I know this review is shorter than normal, but there's not a whole lot to say about this game. Sorry!
Release Date: July, 1991
After the immense popularity of The Little Mermaid in theaters, Capcom decided to make a make a game based on the movie. It would only be the first in a long line of games based on the 1989 film, spanning from consoles like the NES and Gameboy all the way to the Nintendo DS, developed by companies ranging from Sega to Buena Vista to Left Field Productions. Does this original Little Mermaid game manage to capture the magic and excitement of the movie, or does it fall flat like countless other games based on movies?
The Little Mermaid for the NES starts out just like the movie. Ariel has fallen in love with Eric, and Ursula turns her into a human. However, Ursula doesn't steal Ariel's voice, and one day, Flounder, Sebastian, and Scuttle inform her that Ursula has taken over the sea. Ariel tells Eric that she's a mermaid before transforming back into one, and sets off on her journey to save the sea.
It's a simple storyline that follows the movie pretty well, but with a twist. If you're a huge fan of the movie and you wanted to see the plot followed exactly, you probably won't be a fan of it, but for those who are just fans of the movie and looking for a game based off of it, it's enjoyable enough.
You experience the story through cutscenes with large pieces of spritework accompanying the text, and it is very pretty to look at. The characters look like themselves, and the environments in each cutscene stand out and are pleasing to the eye. Eric looks a little weird in the cutscenes he's in, but not weird enough to detract from each scene.
|The story is told through cutscenes.|
The game itself is a 2D sidescroller, like many other NES games. The main thing that sets The Little Mermaid apart from other games is how you attack. Ariel can't attack by herself, and instead must trap enemies in bubbles created by her fin and then toss the enemies trapped in bubbles at other enemies. When you first start out the game, your bubble attack is weak, and it takes two swipes of the fin to trap an enemy in a bubble. As you progress through the game, though, you'll come across treasure chests with pearls inside them. If you collect the pearls, your bubble attack will get stronger along with having a longer range of attack, allowing you to trap enemies in one hit.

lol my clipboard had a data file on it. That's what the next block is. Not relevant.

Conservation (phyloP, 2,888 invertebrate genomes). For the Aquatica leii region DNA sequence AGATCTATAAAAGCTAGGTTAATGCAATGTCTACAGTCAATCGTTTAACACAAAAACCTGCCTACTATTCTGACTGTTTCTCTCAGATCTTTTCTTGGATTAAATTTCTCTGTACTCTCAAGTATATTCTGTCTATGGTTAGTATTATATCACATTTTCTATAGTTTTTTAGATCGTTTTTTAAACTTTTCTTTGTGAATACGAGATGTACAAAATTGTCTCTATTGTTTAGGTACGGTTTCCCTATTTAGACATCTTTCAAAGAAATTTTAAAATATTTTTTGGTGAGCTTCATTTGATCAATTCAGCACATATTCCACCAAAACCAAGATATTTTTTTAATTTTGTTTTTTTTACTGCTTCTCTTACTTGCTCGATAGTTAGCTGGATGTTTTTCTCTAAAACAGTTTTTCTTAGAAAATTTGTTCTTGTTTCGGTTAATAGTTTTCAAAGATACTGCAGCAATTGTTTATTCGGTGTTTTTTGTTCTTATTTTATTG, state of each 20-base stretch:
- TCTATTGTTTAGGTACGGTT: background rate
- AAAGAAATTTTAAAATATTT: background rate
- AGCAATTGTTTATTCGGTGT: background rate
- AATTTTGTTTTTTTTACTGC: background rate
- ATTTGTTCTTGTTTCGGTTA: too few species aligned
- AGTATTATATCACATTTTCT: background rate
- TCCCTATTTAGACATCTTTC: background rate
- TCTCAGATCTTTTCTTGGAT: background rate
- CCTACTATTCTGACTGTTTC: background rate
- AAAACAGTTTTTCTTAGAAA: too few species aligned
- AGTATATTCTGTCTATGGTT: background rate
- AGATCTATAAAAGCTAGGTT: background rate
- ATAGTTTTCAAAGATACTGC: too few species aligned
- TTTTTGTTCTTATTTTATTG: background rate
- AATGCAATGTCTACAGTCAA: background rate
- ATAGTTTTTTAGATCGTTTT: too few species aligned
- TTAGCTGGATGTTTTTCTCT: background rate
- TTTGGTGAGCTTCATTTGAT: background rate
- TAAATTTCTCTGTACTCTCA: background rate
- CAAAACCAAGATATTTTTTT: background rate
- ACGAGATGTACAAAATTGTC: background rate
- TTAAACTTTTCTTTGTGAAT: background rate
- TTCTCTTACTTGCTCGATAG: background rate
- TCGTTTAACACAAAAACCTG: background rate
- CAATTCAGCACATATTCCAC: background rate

It's a nice gameplay mechanic that makes the game unique, but the game never gets difficult. You'll find yourself breezing through the levels, barely getting hit, only to be greeted by a boss that won't even lay a finger on you. There are hearts hidden throughout each of the levels so you can heal yourself, but you probably won't even need to try and find them.
The game is incredibly short too, even for NES standards. There are only five levels in the entire game, and you can beat each of them in around three minutes, and that's if you're looking for every item and pearl in the game. You can beat the game in under twenty minutes with cheats or skipping anything, and you'll find yourself saying, "Is that it?"
|Despite being on the NES, Capcom does a good job of making|
the game colorful.
There isn't much incentive to go back and play through the game either. There are hidden items along with the pearls in treasure chests, but they only give you points, and points don't do anything other than give you an extra life. You could go back and try to get the highest score, but that's the only reason to replay the game.
Despite all its flaws in difficulty and length, the game is kind of fun to play through. It never feels like a chore to play through the levels like other games can and the controls are nice and tight. The music is high quality and it's nice to listen to, but it's all forgettable. Nothing will stick with you after you turned the game off.
The Little Mermaid for the NES is an exceptionally average game. While the graphics are some of the best on the NES, the game is extremely easy and short, and the music accompanying it is forgettable. There's nothing that stands out about the game other than how you attack enemies, and after you play it once, you won't have the desire to replay it again for at least a few years.